Battlestar Galactica (2003)

From Robo Culture Wiki

Jump to: navigation, search

Without trying to sound like an apologist – this effort is only a perfunctory introduction to the Battlestar Galactica universe. As there is much symbolic and textual meaning to extract from the series, if someone wishes to expound upon the BSG canon, please do so.


[edit] Re-Invention of the Battlestar Galactica Franchise

BSG Logo
BSG Logo
In 2003, Ronald D. Moore initially revived Battlestar Galactica (BSG) by means of a two-part mini-series with the intention of not only revisiting the franchise, but to re-invent it as well. The differences between the original 1978 Battlestar Galactica and the latest interpretation are too numerous to list and certainly beyond the scope of this work. However, it is important to note that Moore’s adaptation of the BSG
Battlestar Cape-tastica
Battlestar Cape-tastica
universe is without doubt more topical, relevant, political and critically lauded - having already won several awards including a Peabody - than its predecessor. The prototypical late 1970’s Glen A. Larson version was noticeably campier as much of the plot revolved around the last of humanity trying to avoid eradication from their creation, the Cylons. With humanity’s immanent destruction waiting in the folds, Starbuck (BSG’s answer to Captain Kirk) shoots down just as many Cylons as he seduces fair-haired women. Larson’s characters were more caricature-like, whereas Moore’s protagonists are fully realised human beings (even the artificial beings have added complexity) battling personal demons of a social, and familial nature. There was, and is, very little intellectual heft to Larson’s Galactican universe, as opposed to Moore’s televisual construction - which to this date has dealt with pertinent and allegorical resonances such as the suspension of civil liberties, coup d’états, and suicide bombers – just to highlight a few of the contemporary elements of the newest variant.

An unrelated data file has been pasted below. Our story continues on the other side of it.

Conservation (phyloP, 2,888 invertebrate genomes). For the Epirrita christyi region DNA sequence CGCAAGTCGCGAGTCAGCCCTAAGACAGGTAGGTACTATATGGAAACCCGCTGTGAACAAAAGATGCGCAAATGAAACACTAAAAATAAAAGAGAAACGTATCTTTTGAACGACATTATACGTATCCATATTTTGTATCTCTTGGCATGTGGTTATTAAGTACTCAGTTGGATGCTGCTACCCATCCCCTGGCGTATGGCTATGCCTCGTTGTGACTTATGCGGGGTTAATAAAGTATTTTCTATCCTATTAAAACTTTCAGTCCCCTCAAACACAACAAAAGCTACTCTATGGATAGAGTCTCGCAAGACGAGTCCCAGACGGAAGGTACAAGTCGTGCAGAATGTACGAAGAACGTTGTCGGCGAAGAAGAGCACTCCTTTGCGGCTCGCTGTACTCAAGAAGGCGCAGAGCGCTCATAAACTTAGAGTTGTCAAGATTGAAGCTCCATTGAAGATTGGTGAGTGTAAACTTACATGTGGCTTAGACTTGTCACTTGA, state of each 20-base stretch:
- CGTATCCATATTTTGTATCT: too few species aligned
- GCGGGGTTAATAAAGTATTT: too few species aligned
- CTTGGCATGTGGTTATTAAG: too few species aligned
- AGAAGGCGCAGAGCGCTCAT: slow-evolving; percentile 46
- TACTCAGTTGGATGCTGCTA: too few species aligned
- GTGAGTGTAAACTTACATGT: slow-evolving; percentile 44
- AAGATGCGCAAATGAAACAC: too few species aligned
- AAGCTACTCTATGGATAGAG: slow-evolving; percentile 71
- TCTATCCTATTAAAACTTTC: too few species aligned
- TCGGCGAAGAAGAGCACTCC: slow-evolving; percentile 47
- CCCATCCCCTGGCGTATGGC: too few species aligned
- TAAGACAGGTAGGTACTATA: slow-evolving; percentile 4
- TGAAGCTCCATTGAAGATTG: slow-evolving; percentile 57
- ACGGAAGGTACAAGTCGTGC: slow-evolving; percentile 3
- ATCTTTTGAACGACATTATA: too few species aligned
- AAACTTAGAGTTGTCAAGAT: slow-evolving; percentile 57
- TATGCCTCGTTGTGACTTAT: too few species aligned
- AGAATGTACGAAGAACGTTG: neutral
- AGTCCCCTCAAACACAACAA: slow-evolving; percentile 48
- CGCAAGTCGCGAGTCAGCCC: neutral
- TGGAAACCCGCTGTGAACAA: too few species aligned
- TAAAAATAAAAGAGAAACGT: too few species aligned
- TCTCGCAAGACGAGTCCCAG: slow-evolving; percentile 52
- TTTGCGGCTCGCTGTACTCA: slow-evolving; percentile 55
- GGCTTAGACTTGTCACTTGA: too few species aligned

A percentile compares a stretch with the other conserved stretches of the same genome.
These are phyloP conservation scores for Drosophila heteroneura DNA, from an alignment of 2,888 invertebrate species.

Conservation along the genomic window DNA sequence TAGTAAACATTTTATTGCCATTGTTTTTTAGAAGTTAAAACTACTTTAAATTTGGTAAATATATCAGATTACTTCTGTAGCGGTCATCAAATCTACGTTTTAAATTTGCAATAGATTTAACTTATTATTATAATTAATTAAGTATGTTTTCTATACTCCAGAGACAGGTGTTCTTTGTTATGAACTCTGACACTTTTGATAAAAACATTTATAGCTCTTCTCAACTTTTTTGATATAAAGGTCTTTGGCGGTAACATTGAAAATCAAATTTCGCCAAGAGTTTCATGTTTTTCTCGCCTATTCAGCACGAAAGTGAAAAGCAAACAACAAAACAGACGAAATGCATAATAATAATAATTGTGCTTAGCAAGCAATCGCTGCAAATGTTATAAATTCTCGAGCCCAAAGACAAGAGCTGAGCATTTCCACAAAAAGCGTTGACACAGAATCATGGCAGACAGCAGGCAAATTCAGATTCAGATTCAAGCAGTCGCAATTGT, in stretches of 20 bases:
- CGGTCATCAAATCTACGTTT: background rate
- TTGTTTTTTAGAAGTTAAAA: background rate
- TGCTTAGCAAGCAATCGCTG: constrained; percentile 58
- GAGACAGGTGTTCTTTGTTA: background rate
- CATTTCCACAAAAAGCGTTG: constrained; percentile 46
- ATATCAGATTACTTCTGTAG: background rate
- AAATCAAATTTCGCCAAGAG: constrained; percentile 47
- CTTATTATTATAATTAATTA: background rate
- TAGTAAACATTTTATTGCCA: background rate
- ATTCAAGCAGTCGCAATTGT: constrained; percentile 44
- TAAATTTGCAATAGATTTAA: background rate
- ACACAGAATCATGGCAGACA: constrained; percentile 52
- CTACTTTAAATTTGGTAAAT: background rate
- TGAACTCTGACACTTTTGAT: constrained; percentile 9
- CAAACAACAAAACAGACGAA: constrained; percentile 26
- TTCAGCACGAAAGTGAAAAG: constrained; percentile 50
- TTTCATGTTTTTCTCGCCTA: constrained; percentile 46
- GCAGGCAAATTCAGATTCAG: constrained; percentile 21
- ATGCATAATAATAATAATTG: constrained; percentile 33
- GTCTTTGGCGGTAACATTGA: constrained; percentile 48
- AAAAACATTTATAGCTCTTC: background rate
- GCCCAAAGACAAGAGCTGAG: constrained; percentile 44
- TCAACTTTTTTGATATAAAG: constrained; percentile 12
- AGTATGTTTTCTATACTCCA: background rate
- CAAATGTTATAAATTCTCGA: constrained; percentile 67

[edit] Evolution of the Cylons

Gen. 1 Raider vs. Gen. 2 Raider
Gen. 1 Raider vs. Gen. 2 Raider